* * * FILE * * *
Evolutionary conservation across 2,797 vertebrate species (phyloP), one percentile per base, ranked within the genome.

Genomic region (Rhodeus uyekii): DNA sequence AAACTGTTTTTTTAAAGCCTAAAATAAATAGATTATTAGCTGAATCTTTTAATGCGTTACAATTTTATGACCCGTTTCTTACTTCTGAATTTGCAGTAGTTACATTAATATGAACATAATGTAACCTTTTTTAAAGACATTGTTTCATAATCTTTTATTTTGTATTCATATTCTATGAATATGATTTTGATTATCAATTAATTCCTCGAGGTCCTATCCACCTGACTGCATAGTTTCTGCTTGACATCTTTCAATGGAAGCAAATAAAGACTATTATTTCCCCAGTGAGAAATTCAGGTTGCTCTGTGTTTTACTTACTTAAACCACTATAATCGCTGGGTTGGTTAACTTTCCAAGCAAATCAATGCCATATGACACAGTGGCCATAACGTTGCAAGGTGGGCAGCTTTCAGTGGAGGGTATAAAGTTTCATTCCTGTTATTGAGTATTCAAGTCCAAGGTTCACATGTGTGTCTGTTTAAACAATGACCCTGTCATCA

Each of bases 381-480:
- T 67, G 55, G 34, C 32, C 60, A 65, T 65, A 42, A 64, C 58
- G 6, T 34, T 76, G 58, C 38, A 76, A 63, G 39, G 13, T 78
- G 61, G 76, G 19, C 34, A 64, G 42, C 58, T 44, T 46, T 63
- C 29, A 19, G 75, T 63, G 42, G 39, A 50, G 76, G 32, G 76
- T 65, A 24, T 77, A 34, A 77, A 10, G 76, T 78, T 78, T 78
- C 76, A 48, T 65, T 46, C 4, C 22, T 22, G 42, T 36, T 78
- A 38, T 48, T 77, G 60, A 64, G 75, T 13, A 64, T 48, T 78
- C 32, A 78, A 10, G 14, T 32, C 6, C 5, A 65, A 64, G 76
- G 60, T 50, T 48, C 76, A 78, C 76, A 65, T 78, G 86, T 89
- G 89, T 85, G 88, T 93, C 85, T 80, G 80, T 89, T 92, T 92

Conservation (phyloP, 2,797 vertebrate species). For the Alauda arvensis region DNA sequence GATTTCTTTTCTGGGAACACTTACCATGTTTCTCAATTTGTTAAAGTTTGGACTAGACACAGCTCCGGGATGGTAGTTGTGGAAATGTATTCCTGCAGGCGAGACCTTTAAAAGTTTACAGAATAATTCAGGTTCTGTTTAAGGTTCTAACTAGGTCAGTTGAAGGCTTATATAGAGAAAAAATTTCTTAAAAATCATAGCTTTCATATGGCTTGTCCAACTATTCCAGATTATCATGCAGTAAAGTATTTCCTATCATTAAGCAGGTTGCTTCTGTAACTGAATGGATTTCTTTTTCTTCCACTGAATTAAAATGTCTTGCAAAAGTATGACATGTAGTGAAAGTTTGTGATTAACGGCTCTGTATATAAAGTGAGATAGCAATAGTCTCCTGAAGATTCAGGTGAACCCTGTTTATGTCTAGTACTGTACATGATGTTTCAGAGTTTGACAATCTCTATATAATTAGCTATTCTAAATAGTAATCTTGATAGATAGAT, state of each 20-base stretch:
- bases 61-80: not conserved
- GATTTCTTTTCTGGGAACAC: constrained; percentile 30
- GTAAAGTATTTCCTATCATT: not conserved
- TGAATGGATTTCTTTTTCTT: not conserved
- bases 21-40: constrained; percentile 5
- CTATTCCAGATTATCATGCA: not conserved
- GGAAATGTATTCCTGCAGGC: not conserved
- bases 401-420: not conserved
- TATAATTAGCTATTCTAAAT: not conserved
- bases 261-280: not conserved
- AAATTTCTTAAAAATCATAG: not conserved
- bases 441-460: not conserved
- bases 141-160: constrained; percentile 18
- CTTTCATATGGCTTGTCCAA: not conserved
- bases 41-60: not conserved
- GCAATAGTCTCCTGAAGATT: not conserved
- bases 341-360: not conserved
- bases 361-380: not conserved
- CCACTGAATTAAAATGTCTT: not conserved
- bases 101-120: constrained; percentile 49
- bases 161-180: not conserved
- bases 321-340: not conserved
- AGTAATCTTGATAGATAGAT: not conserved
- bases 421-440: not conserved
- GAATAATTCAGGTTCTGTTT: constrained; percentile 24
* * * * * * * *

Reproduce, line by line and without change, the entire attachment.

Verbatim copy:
Evolutionary conservation across 2,797 vertebrate species (phyloP), one percentile per base, ranked within the genome.

Genomic region (Rhodeus uyekii): DNA sequence AAACTGTTTTTTTAAAGCCTAAAATAAATAGATTATTAGCTGAATCTTTTAATGCGTTACAATTTTATGACCCGTTTCTTACTTCTGAATTTGCAGTAGTTACATTAATATGAACATAATGTAACCTTTTTTAAAGACATTGTTTCATAATCTTTTATTTTGTATTCATATTCTATGAATATGATTTTGATTATCAATTAATTCCTCGAGGTCCTATCCACCTGACTGCATAGTTTCTGCTTGACATCTTTCAATGGAAGCAAATAAAGACTATTATTTCCCCAGTGAGAAATTCAGGTTGCTCTGTGTTTTACTTACTTAAACCACTATAATCGCTGGGTTGGTTAACTTTCCAAGCAAATCAATGCCATATGACACAGTGGCCATAACGTTGCAAGGTGGGCAGCTTTCAGTGGAGGGTATAAAGTTTCATTCCTGTTATTGAGTATTCAAGTCCAAGGTTCACATGTGTGTCTGTTTAAACAATGACCCTGTCATCA

Each of bases 381-480:
- T 67, G 55, G 34, C 32, C 60, A 65, T 65, A 42, A 64, C 58
- G 6, T 34, T 76, G 58, C 38, A 76, A 63, G 39, G 13, T 78
- G 61, G 76, G 19, C 34, A 64, G 42, C 58, T 44, T 46, T 63
- C 29, A 19, G 75, T 63, G 42, G 39, A 50, G 76, G 32, G 76
- T 65, A 24, T 77, A 34, A 77, A 10, G 76, T 78, T 78, T 78
- C 76, A 48, T 65, T 46, C 4, C 22, T 22, G 42, T 36, T 78
- A 38, T 48, T 77, G 60, A 64, G 75, T 13, A 64, T 48, T 78
- C 32, A 78, A 10, G 14, T 32, C 6, C 5, A 65, A 64, G 76
- G 60, T 50, T 48, C 76, A 78, C 76, A 65, T 78, G 86, T 89
- G 89, T 85, G 88, T 93, C 85, T 80, G 80, T 89, T 92, T 92

Conservation (phyloP, 2,797 vertebrate species). For the Alauda arvensis region DNA sequence GATTTCTTTTCTGGGAACACTTACCATGTTTCTCAATTTGTTAAAGTTTGGACTAGACACAGCTCCGGGATGGTAGTTGTGGAAATGTATTCCTGCAGGCGAGACCTTTAAAAGTTTACAGAATAATTCAGGTTCTGTTTAAGGTTCTAACTAGGTCAGTTGAAGGCTTATATAGAGAAAAAATTTCTTAAAAATCATAGCTTTCATATGGCTTGTCCAACTATTCCAGATTATCATGCAGTAAAGTATTTCCTATCATTAAGCAGGTTGCTTCTGTAACTGAATGGATTTCTTTTTCTTCCACTGAATTAAAATGTCTTGCAAAAGTATGACATGTAGTGAAAGTTTGTGATTAACGGCTCTGTATATAAAGTGAGATAGCAATAGTCTCCTGAAGATTCAGGTGAACCCTGTTTATGTCTAGTACTGTACATGATGTTTCAGAGTTTGACAATCTCTATATAATTAGCTATTCTAAATAGTAATCTTGATAGATAGAT, state of each 20-base stretch:
- bases 61-80: not conserved
- GATTTCTTTTCTGGGAACAC: constrained; percentile 30
- GTAAAGTATTTCCTATCATT: not conserved
- TGAATGGATTTCTTTTTCTT: not conserved
- bases 21-40: constrained; percentile 5
- CTATTCCAGATTATCATGCA: not conserved
- GGAAATGTATTCCTGCAGGC: not conserved
- bases 401-420: not conserved
- TATAATTAGCTATTCTAAAT: not conserved
- bases 261-280: not conserved
- AAATTTCTTAAAAATCATAG: not conserved
- bases 441-460: not conserved
- bases 141-160: constrained; percentile 18
- CTTTCATATGGCTTGTCCAA: not conserved
- bases 41-60: not conserved
- GCAATAGTCTCCTGAAGATT: not conserved
- bases 341-360: not conserved
- bases 361-380: not conserved
- CCACTGAATTAAAATGTCTT: not conserved
- bases 101-120: constrained; percentile 49
- bases 161-180: not conserved
- bases 321-340: not conserved
- AGTAATCTTGATAGATAGAT: not conserved
- bases 421-440: not conserved
- GAATAATTCAGGTTCTGTTT: constrained; percentile 24